When did it become the normal and accepted rule that anytime people get together there will be something to eat or drink offered? Whether it’s your kid’s soccer practice, baseball game, after-school program, or your office meeting, social club or workshop, you are likely to be offered food and beverages, no matter what time of day it may be.
We have evolved into a nation of constant eaters, especially when it comes to our kids. According to a University of North Carolina study, 98 percent of kids in the survey had a snack every day, and 42 percent ate three snacks every day. The researchers found snacks now account for almost one third of a child’s daily calories.
Maybe this is the reason that one out of every three kids is overweight. Because snacks most often consist of nutritionally poor, high sodium or high sugar foods, snacks are likely a contributing factor to the obesity problem.
Of the top 12 snacks most frequently offered to kids, none were fruits or vegetables. Candy, cookies, and chips topped the list. Even fast food restaurants have jumped on the snacking bandwagon by offering mini meals and snack options that you can conveniently drive through and pick up on your way to the next activity.
Have a picky eater? Excessive snacking might be one reason. Kids know that if they refuse a healthy meal, a snack is never far away. And, what kid wouldn’t refuse broccoli and baked chicken knowing that in an hour or so, they can have cookies and ice cream for a snack? Even parents who offer healthy meals often fall into the trap of offering the typical prepackaged, empty calorie snack foods. Plus, if the kid has just had a snack shortly before a meal or have been snacking all day, they aren’t going to be hungry when dinnertime rolls around.
Giving our kids free access to constant food may seem like a good idea. After all, no one wants their children to go hungry. But, what we are actually doing is setting them up for a lifetime habit of nonstop eating. They never experience the feeling of hunger or learn how to recognize their body’s signals of being hungry or of being full. They learn to eat when they are bored, out of habit or just because it tastes good, instead of because they are hungry. This is a sure way to guarantee that your child will grow up to have weight problems.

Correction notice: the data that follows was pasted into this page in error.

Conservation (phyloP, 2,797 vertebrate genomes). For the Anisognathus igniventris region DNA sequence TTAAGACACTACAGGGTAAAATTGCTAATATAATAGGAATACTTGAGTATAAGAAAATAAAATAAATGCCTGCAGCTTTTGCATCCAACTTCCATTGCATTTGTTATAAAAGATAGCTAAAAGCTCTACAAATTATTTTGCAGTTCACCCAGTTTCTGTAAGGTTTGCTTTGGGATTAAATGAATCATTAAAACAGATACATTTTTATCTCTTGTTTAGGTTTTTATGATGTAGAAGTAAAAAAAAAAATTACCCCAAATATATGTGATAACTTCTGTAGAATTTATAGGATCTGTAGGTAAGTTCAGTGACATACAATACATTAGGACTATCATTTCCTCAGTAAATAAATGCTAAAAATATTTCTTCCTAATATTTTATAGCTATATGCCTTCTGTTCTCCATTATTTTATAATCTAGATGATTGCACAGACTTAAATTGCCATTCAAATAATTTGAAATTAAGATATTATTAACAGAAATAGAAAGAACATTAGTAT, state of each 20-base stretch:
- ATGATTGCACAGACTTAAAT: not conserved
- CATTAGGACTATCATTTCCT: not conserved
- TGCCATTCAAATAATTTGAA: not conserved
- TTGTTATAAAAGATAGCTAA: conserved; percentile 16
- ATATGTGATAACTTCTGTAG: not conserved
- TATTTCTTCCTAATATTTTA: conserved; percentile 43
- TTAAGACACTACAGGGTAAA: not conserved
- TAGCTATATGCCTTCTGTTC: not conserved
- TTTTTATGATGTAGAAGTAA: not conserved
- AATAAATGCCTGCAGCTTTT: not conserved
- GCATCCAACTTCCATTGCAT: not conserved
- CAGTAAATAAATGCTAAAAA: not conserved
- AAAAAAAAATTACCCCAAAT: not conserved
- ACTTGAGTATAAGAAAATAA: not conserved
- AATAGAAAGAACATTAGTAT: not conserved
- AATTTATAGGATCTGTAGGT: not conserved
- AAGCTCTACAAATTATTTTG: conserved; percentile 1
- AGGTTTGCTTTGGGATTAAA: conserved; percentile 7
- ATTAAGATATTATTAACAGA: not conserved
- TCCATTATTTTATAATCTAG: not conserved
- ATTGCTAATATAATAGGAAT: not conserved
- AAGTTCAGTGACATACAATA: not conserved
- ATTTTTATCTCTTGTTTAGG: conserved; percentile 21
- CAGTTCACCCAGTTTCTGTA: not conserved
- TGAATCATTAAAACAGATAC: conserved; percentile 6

What can you do? First, you can be a trendsetter and stop providing snacks for every little activity. Next, know how often your kids really need to eat. Toddlers need to eat every two or three hours. But they don’t need much — just a few bites of a couple different foods is usually enough. Preschoolers should be able to go three to four hours between eating. By the time the kids are in school, they should be eating three meals and just one snack a day. Finally, change what you consider a snack. Most of the snacks served to children should be fruits and vegetables, rather than sweet treats or salty chips. Fruit is naturally sweet, and most kids love it. Try serving fruits and vegetables in different ways to keep kids interested. Whole grains, low-fat dairy products, nuts, and healthy beverages also make good snack choices.
Page 2 of 2 - Following are some ideas to try.
Fresh fruit: cut it into bite size pieces. Cut a kiwi in half and use a spoon to eat it. Or, freeze grapes, berries, melon or peaches and let the kids eat them frozen.
Canned fruit: look for unsweetened applesauce and single-serve fruit bowls packed in fruit juice.
Dried fruit: try raisins and cherries or freeze-dried crunchy fruit
Fruit popsicles made with 100 percent fruit juice
Smoothies: blend fruit with juice, yogurt or milk and ice. (Toss in some vegetables for good measure.)
Cut up raw vegetables and serve with a low-fat dressing, bean dip, hummus, salsa or nut butter.
Look for whole-grain cereals, like Cheerios, Frosted Mini-Wheats or Raisin Bran, to package in individual bags for snacks.
Low-fat microwave popcorn
Yogurt: look for brands that have no more than 30 grams of sugar in a 6 ounce cup and are low fat or fat-free.
String cheese or Babybel cheese make a good low-fat snack, along with some whole grain crackers.
Homemade trail mixes with whole grain cereals, nuts, seeds and dried fruits
Water should be the main drink at snack times, but low-fat milk or milk alternatives (like soy, almond, or coconut milk) are OK, too. Try to avoid sweetened drinks, including fruit juice. For a treat, try mixing equal parts 100 percent fruit juice with unsweetened sparkling water or club soda.
Planning healthy snacks takes a little time and preparation, but your child’s health is worth it.
Anita Marlay, R.D., L.D., is a dietitian in the cardiac rehab department at Lake Regional Health System in Osage Beach, Mo.